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Great Wall hits sales speed bump

Off the wall: Great Wall sales are well down for the first six months of the year, with the V-Series utes the hardest hit.

Ateco looks to stem the tide as Great Wall sales fall 34 per cent

Great Wall logo11 Jul 2013

By TIM NICHOLSON

GREAT Wall is blaming a double-digit sales dive this year on its ageing model line-up and fierce competition from Japanese and Thai-built rivals.

The Chinese brand recorded a sales drop of 33.8 per cent for the first six months of this year, shifting only 3841 vehicles compared with 5798 in the same period last year.

Daniel Cotterill, the Asian brands public relations consultant for Great Wall importer Ateco Automotive, said a number of factors had contributed to the drop in sales, including aggressive pricing from Thai and Japanese-built rivals.

“First and foremost, the Japanese devalued their currency earlier in the year allowing some of our very well-known competitors to be even more price-competitive,” he said.

“Secondly, despite our success in this country in expanding to a very good dealer network, not only in terms of size and locations but the quality of the dealers, we haven't been able to get new product to them as quickly as we would like.

“If you get the double-edged sword of immediate competitors sneaking closer to you in terms of price and your offering perhaps not looking quite as fresh as it did, that's not very helpful — and that's what I would attribute our performance to.” While each model in Great Wall's local line-up has experienced a double-digit drop, the biggest loser is the V240 4x4 ute, which is down by 57.2 per cent, managing year-to-date sales of just 175 units compared with last year’s tally of 409.

The two-wheel drive version of the V200 ute is down by 43.9 per cent with 323 fewer sales than last year, while the 2WD V240 has seen a 24.8 per cent drop in sales to 846 units, down from 1125 last year.

Great Wall's top-selling LCV, the all-wheel-drive V200 also lost ground with sales taking a 31.6 per cent nosedive to 1238 sales, down from last year's mid-year total of 1809.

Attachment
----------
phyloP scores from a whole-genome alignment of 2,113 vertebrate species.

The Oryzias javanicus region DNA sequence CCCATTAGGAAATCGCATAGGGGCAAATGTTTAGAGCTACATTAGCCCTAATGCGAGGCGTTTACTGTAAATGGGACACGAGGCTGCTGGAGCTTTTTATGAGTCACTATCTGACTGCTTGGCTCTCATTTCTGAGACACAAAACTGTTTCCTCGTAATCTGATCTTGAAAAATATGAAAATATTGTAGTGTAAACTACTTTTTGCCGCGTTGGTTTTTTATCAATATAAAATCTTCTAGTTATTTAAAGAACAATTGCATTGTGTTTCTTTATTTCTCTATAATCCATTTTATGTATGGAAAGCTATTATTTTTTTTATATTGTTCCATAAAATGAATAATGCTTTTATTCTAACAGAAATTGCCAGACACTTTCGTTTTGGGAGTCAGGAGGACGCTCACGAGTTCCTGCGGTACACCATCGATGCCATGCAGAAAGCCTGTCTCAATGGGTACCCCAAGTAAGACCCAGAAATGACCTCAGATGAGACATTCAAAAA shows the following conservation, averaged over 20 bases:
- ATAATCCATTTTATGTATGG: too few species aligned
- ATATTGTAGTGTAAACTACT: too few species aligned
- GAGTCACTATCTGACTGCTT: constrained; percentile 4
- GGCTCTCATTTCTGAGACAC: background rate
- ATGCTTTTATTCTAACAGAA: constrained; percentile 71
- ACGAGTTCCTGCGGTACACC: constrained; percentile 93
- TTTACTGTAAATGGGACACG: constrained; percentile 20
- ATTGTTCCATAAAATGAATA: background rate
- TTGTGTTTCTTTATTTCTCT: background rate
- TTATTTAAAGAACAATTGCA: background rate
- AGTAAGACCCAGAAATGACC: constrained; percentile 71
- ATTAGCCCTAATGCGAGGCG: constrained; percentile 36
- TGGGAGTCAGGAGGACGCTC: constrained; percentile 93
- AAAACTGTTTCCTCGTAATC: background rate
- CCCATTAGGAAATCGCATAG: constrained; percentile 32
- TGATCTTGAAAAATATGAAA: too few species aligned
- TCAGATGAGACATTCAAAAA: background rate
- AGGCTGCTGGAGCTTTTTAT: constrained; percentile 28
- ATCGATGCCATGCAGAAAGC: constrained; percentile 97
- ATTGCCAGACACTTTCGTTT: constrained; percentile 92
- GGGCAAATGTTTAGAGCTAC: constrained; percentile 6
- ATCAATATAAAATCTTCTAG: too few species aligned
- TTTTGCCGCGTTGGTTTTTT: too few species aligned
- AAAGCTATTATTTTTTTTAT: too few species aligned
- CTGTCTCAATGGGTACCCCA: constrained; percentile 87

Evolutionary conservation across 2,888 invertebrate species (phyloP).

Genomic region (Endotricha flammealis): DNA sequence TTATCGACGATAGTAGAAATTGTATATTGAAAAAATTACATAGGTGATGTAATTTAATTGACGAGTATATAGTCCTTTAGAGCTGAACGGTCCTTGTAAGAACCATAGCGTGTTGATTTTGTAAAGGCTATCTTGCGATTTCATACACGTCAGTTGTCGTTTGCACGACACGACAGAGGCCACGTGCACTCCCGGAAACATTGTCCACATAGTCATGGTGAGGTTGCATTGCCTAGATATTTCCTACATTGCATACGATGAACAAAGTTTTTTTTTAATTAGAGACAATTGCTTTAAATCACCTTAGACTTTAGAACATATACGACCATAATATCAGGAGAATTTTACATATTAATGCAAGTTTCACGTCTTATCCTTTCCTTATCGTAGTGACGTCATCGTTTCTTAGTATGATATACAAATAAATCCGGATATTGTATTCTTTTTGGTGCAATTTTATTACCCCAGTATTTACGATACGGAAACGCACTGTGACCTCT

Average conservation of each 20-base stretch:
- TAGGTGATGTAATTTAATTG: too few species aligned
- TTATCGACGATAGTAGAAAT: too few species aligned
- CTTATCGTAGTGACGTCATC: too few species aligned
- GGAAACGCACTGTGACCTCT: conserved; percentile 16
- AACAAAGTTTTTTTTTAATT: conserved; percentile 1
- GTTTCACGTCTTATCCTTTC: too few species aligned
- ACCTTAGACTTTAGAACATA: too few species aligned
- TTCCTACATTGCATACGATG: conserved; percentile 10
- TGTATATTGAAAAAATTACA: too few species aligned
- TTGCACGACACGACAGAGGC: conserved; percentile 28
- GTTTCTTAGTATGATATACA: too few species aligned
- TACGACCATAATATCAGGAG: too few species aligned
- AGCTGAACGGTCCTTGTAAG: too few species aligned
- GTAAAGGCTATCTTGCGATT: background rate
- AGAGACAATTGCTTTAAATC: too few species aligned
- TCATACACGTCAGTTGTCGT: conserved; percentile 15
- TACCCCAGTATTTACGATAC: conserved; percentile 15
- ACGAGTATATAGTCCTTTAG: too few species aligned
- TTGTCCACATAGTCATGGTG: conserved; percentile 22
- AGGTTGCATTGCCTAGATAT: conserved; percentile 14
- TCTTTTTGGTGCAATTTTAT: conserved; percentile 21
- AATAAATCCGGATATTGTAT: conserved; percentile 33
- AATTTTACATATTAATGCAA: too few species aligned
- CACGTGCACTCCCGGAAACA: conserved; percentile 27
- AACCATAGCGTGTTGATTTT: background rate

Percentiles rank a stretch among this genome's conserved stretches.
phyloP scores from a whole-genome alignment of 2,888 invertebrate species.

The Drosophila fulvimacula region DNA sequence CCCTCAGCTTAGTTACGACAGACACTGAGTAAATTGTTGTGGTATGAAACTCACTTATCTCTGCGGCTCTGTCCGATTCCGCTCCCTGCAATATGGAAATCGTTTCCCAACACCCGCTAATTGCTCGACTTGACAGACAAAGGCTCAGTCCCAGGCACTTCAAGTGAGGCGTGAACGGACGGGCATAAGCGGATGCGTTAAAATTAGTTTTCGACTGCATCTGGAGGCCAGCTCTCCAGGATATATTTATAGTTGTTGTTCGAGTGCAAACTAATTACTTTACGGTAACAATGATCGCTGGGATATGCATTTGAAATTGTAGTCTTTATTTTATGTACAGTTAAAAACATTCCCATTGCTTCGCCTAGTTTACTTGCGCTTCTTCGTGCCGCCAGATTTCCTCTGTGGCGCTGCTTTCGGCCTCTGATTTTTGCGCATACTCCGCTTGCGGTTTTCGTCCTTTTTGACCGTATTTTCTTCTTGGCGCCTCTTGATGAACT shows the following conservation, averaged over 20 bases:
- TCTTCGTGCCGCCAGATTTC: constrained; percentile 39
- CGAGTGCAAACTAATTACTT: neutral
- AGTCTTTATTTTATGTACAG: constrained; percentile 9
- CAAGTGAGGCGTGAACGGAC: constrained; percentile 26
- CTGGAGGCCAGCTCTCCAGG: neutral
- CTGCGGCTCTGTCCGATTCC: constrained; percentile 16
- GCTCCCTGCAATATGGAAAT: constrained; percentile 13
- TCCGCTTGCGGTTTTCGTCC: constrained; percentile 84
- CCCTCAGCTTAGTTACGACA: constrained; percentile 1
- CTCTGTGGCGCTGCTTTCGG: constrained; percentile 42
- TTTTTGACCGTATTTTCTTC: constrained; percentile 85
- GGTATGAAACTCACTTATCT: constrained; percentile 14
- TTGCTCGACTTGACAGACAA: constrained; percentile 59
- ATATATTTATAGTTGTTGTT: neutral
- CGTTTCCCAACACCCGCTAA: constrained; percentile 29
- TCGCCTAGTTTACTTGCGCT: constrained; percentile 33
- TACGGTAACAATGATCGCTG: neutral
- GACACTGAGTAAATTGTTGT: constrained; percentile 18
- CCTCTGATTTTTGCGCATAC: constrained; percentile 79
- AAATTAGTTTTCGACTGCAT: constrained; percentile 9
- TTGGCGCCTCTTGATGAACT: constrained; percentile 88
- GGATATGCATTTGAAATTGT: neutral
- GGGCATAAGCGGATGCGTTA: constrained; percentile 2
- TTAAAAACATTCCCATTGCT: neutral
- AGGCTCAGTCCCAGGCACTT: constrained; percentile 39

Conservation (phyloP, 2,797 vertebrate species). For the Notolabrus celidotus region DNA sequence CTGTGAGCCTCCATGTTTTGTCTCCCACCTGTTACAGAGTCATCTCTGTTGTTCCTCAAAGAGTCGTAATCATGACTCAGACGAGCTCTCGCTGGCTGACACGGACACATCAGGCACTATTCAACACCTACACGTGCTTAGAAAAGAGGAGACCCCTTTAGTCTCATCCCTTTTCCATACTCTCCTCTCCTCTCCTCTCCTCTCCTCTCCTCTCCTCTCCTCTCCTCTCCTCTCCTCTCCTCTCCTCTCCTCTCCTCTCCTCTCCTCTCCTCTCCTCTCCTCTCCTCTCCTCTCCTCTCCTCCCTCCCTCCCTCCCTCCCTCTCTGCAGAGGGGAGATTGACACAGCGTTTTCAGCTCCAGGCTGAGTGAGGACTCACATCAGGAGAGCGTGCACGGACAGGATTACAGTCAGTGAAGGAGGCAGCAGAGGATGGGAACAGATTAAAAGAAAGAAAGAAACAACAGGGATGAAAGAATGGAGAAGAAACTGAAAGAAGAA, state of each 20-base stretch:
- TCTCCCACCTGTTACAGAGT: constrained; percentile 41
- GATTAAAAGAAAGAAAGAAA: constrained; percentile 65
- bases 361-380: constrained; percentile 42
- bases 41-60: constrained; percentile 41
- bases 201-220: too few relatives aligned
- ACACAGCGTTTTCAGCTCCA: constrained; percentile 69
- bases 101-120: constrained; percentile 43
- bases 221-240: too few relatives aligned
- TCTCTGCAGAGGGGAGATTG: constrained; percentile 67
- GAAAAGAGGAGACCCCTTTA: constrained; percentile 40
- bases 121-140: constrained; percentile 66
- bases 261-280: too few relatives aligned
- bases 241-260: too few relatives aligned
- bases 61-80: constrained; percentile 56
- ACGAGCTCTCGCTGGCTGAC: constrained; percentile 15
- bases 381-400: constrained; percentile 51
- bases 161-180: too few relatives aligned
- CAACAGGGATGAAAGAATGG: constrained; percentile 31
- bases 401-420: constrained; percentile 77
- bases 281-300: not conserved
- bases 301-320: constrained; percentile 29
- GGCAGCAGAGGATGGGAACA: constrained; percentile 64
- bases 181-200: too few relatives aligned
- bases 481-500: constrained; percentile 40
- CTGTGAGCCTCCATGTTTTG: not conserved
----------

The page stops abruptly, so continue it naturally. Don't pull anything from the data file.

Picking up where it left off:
The all-wheel-drive V200 ute was the best-selling Great Wall last year with year-end sales of 3471.

The decline in Great Wall's ute sales is in stark contrast to the overall 4x4 utility segment, which is up 24.1 per cent on last year's January to June figures.

This compares with a number of key competitors experiencing a sales lift, including the Ford Ranger (68 per cent), Volkswagen’s Amarok (38.8 per cent) and the aging Mitsubishi Triton (59.5 per cent).

Sales of the X200 diesel SUV experienced a smaller dive than its utility stablemates, with a 17.9 per cent drop over the same period last year, while the petrol-engined X240, which is not sold in Victoria due to its lack of electronic stability control, is down by 56.1 per cent.

Mr Cotterill said Ateco was doing all it could to try and stem the tide and turn sales around for the Chinese brand this year.

“We have been ‘bonussing’ various cars at various levels at different times. We know what the issues are and once you know them it’s a question of how quickly you can address them and how you can address them.” Mr Cotterill said Ateco would continue its advertising and marketing campaign while maintaining efficient business practices to keep local prices down.

“We (Ateco Automotive) do an over-riding thing as a company, whether they are Chinese, Korean or European cars, to bring them to market as efficiently as we can. What it comes down to is if we can keep the costs down as low as possible, the customer gets the best price on the car,” he said.

“So we tend to take the most efficient approach, whether it’s with marketing or PR or whatever the task may be, we keep that in mind all the time.” Great Wall's dealer network will expand to almost 90 outlets later this year, with an unidentified private dealer recently buying a site at 462 Geelong Road, West Footscray, in Melbourne's inner west, for $1.4 million.

The large site covers 1425 square metres and will add to existing new-car dealerships on the burgeoning strip, including Binks Ford and LeMans Toyota.

While Mr Cotterill stopped short of calling the new dealership a flagship site, he said that it would be an impressive addition to Great Wall's dealer network when it opened in September this year.

“Given the nature of the premises and the size of it, and I think people are all pretty keen to do a good job of it, almost as a result of that it has to end up being a pretty good-looking facility.”

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